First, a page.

Looking for a pre-holiday getaway? Head over the May River and through the woods—er, marsh—to Bluffton, South Carolina. The Palmetto Bluff resort will be hosting its fifth annual Music to Your Mouth culinary festival from November 15–20. Tickets are still available for many of the events, and we will be hosting a "Sip n Screen Symposium" with SFA documentary films on Friday evening, November 18. We hope to see you there!


The week after the 14th Annual Symposium finds us a little bit tired and a lot happy. It's the right time and we're in the right mood for a six-pack. Won't you join us?

1. Last Friday at the Symposium's opening meal, Edward Lee knocked it out the SFA park with his Kentucky Bento Box. This week, the new season of Top Chef began. Edward Lee is a contestant. SFA wouldn't think of picking a favorite because there are several crazily talented Southern chefs competing this season. BUT, we do note (with some delight) that only one of those chefs chose to wear an SFA hat for his audition video. Thanks for spreading the SFA love, Mr. Lee!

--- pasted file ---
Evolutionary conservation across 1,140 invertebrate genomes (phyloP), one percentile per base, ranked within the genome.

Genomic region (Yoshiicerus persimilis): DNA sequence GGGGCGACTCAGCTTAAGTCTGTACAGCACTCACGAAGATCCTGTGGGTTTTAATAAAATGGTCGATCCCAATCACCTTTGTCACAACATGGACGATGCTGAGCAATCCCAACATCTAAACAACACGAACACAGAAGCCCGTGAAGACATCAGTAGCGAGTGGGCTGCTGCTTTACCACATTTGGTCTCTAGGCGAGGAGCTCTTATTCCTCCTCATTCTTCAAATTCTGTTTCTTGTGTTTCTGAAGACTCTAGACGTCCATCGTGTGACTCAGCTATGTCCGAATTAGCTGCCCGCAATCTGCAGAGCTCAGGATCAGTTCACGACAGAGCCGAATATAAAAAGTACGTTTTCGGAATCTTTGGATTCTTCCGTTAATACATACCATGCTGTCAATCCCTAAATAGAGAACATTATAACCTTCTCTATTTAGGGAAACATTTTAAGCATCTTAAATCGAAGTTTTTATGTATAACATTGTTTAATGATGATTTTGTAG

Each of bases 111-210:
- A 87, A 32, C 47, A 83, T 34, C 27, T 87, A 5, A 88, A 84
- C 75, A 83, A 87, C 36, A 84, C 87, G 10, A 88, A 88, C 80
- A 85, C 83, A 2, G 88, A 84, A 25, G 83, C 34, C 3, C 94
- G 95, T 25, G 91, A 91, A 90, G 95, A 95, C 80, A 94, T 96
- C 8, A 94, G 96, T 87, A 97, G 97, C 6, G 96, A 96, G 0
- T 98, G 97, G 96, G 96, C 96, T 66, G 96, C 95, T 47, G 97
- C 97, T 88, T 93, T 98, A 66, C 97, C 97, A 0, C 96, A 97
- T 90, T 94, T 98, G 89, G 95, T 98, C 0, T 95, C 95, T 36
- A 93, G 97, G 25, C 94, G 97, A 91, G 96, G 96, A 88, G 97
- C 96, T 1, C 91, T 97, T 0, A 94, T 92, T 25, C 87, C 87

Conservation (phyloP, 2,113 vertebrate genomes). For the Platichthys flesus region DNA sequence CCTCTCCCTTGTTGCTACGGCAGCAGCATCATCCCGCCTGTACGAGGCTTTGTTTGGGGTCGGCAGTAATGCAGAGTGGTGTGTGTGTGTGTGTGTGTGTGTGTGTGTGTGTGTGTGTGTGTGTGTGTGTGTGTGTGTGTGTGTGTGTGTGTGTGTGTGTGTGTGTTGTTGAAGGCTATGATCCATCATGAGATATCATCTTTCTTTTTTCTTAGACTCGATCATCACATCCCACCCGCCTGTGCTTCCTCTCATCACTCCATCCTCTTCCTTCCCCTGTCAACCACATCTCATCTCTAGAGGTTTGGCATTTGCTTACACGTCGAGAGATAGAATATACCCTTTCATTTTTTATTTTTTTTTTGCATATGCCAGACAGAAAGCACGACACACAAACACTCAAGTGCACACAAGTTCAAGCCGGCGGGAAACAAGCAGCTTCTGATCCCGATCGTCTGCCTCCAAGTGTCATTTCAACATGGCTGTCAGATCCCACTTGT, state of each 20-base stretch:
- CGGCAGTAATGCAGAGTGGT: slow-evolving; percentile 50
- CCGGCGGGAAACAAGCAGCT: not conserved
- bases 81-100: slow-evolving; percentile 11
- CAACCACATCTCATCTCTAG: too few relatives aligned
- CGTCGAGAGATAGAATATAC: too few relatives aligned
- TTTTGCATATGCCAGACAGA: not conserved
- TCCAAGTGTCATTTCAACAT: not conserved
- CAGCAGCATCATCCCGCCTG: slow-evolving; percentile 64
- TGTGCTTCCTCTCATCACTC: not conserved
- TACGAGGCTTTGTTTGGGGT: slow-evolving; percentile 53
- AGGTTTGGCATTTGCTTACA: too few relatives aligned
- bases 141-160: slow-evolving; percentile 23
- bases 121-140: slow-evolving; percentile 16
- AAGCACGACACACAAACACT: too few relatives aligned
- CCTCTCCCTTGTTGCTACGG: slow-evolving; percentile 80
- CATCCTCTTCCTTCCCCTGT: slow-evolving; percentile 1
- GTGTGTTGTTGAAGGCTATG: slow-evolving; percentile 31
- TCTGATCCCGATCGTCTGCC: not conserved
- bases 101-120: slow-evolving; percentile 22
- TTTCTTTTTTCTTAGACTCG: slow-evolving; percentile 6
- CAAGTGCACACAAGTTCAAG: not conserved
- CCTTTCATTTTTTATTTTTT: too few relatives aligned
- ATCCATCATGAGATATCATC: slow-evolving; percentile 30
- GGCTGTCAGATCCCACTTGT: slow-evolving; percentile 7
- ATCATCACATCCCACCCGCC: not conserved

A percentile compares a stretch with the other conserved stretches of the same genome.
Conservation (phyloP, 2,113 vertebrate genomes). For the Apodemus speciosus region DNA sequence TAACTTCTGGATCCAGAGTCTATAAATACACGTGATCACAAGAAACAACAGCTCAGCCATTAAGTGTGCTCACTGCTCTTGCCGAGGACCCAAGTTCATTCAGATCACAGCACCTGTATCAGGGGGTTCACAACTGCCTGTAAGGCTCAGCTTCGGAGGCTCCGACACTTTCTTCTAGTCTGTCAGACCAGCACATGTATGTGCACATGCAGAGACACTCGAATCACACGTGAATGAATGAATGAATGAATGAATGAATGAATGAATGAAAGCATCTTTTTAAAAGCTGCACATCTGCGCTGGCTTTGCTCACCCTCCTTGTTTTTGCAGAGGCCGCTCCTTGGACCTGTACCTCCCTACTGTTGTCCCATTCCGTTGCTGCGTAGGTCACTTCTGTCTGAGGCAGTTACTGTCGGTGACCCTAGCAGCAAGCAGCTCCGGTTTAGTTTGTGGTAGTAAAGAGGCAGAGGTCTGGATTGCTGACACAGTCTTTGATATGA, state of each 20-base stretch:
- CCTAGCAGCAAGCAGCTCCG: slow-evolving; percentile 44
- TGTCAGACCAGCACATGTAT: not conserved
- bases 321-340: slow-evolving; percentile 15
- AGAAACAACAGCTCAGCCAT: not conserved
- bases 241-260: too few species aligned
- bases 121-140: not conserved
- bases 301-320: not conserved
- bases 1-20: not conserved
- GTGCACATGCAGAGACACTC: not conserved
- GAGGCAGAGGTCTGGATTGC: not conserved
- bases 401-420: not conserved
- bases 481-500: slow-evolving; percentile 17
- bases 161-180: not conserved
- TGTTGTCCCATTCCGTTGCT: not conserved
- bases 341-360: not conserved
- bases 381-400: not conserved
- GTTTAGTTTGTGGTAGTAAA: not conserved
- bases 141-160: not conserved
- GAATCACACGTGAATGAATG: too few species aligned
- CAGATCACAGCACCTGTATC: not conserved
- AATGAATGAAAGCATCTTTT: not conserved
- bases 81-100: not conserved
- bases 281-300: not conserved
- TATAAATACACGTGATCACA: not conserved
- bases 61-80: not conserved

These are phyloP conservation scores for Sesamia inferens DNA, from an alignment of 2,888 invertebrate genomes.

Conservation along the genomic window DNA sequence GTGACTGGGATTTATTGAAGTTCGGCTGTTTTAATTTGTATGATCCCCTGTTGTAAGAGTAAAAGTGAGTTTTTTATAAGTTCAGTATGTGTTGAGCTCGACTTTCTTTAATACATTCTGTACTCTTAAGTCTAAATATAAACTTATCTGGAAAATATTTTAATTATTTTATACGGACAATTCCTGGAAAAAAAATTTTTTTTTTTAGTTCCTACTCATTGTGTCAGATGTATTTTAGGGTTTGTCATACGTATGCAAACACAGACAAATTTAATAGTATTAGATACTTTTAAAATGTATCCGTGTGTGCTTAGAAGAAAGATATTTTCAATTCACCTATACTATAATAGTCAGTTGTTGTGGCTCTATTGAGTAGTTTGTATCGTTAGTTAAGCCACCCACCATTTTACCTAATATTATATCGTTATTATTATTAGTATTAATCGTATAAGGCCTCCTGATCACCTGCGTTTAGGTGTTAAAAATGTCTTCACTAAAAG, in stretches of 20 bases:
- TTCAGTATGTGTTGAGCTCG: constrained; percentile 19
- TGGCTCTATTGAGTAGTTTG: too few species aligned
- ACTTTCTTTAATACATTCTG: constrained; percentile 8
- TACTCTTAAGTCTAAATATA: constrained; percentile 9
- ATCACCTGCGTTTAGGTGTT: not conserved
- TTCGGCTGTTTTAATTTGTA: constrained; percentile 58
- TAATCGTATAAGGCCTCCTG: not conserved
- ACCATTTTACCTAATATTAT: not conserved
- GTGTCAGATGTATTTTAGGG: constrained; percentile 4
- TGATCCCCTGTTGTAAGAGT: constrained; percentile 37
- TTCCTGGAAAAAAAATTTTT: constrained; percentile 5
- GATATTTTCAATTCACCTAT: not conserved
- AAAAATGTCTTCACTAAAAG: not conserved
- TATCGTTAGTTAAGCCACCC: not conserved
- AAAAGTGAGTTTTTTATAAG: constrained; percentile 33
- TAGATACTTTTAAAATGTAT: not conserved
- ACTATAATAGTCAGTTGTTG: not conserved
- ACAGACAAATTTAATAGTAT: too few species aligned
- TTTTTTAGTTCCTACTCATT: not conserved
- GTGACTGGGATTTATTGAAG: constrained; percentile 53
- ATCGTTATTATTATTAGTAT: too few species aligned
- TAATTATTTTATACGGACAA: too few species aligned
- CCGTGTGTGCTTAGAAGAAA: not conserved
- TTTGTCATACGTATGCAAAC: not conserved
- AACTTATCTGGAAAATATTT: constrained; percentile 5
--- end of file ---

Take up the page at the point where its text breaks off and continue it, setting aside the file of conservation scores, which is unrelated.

2. Emily Wallace continues her North Carolina meat and three quest with a trip to Libby's Too.

3. Freret Street ought to be your next New Orleans dining (and drinking) destination.

4. Ever have a nagging feeling that buying meat in pre-proportioned chunks on a styrofoam plastic wrapped tray is somehow wrong and unfulfilling? Find a real butcher. You'll eat better and feel better.

5. Hank Shaw is a hunter, a gatherer, and a forager. He thinks you could be too.